Expert strategies to overcome the inherent inaccuracy of long range pharma forecasting
Here we discuss why managing risk & opportunity is more important than accuracy when tackling your long range planning (LRP)
When it comes to long-range pharmaceutical forecasting, the words of the Greek philosopher Heraclitus, “the only constant in life is change”, have particular significance. We only need to consider recent global events to realize that long-range forecasting is inherently imprecise and unpredictable. Instead, forecasters are better served by identifying opportunities and assessing risks and planning for a broad spectrum of possible future scenarios. In this blog post, we’ll dive deeper into why long-range forecasting is an inaccurate process and look at three strategies forecasters can use to manage these challenges.
Understanding Long-Range Forecasting as Inherently Inaccurate.
The greatest challenge with long-range forecasting is the interplay of a complex web of variables. It is the forecaster’s responsibility to anticipate uncertainty. While it is fairly straightforward to create a highly accurate short-term forecast, longer-range planning makes it much harder to predict the impact of future changes. Let’s take a quick look at a few critical factors which can significantly impact the accuracy of long-range forecasts.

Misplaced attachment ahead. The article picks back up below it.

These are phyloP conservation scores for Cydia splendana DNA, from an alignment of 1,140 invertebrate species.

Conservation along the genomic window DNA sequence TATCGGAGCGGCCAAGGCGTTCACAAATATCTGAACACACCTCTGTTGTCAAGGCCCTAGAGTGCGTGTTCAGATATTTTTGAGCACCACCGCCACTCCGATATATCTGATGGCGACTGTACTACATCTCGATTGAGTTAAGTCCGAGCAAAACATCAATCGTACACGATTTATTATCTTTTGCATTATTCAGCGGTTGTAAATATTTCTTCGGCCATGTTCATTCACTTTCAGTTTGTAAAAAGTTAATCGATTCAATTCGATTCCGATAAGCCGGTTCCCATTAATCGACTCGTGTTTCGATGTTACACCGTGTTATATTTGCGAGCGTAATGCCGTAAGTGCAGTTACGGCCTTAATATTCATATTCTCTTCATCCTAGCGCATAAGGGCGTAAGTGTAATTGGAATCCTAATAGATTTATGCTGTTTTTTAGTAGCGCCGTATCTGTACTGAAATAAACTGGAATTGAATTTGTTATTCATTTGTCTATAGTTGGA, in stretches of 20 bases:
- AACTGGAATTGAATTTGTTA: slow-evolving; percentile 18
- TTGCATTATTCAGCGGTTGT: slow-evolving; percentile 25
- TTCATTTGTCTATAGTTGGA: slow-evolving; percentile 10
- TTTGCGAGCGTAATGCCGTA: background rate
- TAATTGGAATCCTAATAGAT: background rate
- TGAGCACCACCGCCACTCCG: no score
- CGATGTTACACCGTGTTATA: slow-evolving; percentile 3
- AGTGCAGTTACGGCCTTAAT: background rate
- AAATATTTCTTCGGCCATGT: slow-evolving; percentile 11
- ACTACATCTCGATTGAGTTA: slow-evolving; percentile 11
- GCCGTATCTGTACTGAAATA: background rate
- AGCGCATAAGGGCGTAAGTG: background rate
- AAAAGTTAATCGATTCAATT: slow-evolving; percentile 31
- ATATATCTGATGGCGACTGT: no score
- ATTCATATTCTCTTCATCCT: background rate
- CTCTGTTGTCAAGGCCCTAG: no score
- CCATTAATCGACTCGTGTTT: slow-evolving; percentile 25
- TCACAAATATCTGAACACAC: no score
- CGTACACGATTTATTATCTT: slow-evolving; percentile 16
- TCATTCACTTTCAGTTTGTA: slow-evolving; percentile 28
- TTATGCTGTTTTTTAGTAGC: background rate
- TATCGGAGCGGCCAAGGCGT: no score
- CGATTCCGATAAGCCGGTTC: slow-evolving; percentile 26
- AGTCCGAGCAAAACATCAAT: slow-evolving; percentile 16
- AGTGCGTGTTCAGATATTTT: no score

Greater potential for uncertainty over the longer-term.
The further out we need to forecast, the greater the potential is for unpredictable events to erode accuracy. In the case of a chronic disease like asthma, there is little variability at the market level since patient numbers remain relatively stable year on year.
The complexity lies in the difficulty of developing and launching new products for these types of diseases. According to this report by the Congressional Budget Office, just 12 percent of drugs entering clinical trials are approved by the FDA.